EGRET on the CGRO revealed the GeV gamma ray sky, from 1991 to 2000. The Large Area Telescope (LAT) on the Gamma Large Area Space Telescope (GLAST) is a major NASA mission, designed as the successor to EGRET. Launch is planned for the end of 2007. Compared to EGRET, the LAT will have sensitivity more than 25 times better, angular resolution 3 times better, and a 10-fold improvement in the high energy reach. Instead of the fewer than 300 hundred gamma ray sources discovered by EGRET, Fermi has seen 3033 in the 4-year source catalog, 3FGL, to appear in 2015.
The LAT consists of a silicon tracker (70 m2, for over 800,000 channels), a two ton cesium-iodide calorimeter, and a highly segmented anti-coincidence detector to reject charged cosmic ray backgrounds. Stanford University in California is responsible for the LAT , while the overall GLAST mission is run from the NASA Goddard Space Flight Center (GSFC, near Washington D.C.) .
The IN2P3 has made major contributions to the design and fabrication of the calorimeter, and to the gamma ray energy measurement algorithms. The CENBG team had a leading role in the characterisation of the calorimeter response in various accelerator beams, and using cosmic ray muons . Overall calorimeter responsibility is assigned to the Naval Research Laboratory (NRL, in Washington D.C.), with whom we work closely.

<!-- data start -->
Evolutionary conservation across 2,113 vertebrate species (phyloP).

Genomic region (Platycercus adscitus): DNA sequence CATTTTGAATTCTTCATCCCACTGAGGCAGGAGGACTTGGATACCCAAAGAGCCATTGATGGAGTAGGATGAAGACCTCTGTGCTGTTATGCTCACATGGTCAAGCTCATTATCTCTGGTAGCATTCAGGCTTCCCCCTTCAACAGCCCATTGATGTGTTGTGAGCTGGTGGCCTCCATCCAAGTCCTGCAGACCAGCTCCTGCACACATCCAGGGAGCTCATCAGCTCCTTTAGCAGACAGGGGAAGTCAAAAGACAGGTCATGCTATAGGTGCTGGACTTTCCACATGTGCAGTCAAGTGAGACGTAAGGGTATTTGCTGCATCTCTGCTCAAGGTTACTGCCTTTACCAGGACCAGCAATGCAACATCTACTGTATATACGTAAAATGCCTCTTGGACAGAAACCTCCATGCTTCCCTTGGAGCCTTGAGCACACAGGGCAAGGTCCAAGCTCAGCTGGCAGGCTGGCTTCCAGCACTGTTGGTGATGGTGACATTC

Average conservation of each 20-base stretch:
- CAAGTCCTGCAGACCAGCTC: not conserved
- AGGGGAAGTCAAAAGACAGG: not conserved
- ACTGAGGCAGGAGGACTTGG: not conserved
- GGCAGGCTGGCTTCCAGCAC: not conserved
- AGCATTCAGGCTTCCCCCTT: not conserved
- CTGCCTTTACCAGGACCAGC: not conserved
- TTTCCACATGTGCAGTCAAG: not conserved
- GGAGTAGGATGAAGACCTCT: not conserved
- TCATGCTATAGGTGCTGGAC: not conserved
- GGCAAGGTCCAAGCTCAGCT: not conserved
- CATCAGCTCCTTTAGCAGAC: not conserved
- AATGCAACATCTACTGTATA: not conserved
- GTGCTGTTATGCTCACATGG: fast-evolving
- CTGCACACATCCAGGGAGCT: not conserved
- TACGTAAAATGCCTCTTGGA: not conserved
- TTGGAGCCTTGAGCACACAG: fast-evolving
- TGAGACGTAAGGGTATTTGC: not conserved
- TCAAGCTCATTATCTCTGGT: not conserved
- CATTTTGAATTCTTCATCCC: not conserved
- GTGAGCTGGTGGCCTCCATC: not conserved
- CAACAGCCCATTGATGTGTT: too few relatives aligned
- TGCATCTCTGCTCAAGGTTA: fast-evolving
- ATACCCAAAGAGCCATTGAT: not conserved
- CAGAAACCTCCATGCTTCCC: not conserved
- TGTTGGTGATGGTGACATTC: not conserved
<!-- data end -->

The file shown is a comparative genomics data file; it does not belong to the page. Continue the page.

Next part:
Within France, the CENBG group works closely with the other IN2P3 teams, in Montpellier and at the Ecole Polytechnique in Paris, as well as with the groups assigned to build the gamma ray source catalog during the first year of the mission, at the Service d’Astrophysique of the Commission d’Energie Atomique (SAp/CEA, Saclay, near Paris) and at the Centre d’Etudes Spatiales de Rayonnements (CESR, Toulouse). GLAST is an intensely international mission, and the CENBG group maintains close contacts with collaborators from the Italian Istituto Nazionale di Fisica Nucleare (INFN). The Bordeaux group is known and respected thoughout the collaboration.
14. B. Lott, F. Piron et al: Nucl. Instr. Meth. 560 395-404 (2006)